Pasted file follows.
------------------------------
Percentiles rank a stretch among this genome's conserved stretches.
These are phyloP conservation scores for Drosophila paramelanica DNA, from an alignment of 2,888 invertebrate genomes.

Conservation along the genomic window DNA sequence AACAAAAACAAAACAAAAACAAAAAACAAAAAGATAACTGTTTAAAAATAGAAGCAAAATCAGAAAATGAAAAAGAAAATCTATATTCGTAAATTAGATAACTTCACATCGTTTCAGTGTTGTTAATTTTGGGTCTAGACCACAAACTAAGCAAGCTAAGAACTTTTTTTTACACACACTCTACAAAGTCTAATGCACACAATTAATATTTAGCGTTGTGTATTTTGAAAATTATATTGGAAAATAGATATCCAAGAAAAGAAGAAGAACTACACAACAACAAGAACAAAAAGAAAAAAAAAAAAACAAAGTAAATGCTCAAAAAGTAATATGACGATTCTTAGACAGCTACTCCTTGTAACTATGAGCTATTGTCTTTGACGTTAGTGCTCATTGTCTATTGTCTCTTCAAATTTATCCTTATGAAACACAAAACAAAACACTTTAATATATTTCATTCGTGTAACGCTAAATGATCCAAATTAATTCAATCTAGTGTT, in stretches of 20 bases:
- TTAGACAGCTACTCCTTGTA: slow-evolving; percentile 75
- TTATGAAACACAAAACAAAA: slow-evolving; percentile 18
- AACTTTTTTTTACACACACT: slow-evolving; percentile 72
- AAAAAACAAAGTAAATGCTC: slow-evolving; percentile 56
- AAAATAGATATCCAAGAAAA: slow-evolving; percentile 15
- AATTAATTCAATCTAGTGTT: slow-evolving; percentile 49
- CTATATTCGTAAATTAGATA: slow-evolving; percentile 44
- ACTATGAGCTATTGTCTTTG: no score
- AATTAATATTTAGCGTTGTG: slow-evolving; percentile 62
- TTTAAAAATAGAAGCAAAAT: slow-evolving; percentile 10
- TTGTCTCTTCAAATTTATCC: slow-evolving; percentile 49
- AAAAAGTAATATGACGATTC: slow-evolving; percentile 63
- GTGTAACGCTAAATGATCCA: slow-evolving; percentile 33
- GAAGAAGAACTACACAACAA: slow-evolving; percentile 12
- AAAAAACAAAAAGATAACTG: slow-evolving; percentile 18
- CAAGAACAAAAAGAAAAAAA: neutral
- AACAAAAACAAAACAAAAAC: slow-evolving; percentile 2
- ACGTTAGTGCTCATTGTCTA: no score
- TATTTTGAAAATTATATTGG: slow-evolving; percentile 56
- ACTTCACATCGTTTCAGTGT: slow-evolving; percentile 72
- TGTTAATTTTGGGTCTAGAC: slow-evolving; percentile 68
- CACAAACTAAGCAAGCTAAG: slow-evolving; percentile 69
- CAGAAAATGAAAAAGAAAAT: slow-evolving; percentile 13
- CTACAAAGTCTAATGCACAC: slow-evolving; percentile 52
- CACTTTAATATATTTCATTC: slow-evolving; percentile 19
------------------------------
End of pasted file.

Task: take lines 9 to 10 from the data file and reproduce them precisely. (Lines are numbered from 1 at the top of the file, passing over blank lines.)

- AATTAATTCAATCTAGTGTT: slow-evolving; percentile 49
- CTATATTCGTAAATTAGATA: slow-evolving; percentile 44